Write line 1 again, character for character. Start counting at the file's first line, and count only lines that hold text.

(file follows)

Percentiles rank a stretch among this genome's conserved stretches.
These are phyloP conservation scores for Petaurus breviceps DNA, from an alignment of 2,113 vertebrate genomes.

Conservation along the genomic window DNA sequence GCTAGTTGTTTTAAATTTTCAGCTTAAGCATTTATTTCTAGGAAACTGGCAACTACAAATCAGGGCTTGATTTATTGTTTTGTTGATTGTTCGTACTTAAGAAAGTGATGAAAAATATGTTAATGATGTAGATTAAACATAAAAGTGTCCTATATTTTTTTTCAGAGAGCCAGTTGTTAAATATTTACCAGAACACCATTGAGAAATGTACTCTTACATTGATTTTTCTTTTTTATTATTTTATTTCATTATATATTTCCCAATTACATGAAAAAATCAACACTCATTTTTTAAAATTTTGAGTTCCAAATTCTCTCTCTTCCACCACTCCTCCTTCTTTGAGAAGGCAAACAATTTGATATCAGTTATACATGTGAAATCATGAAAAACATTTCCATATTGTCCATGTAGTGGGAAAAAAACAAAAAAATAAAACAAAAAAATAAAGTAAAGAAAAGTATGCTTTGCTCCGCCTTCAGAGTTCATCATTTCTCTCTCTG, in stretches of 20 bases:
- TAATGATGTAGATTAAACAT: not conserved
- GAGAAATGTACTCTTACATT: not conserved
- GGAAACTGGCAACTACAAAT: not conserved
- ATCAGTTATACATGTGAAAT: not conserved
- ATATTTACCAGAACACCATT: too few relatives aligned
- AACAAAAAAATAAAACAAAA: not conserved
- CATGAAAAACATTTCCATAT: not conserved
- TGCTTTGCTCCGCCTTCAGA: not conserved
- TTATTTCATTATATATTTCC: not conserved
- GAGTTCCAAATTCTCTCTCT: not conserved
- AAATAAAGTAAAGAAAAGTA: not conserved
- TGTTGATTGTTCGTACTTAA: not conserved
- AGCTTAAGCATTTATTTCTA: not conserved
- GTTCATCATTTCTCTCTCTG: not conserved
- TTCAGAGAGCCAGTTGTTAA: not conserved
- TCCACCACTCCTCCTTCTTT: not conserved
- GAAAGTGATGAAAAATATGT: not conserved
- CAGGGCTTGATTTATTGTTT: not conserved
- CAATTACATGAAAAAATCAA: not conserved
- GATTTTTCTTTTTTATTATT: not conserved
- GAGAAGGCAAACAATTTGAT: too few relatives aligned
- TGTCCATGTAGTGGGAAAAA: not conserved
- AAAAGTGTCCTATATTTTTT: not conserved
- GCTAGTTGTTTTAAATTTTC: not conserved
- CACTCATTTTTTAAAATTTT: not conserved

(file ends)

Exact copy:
Percentiles rank a stretch among this genome's conserved stretches.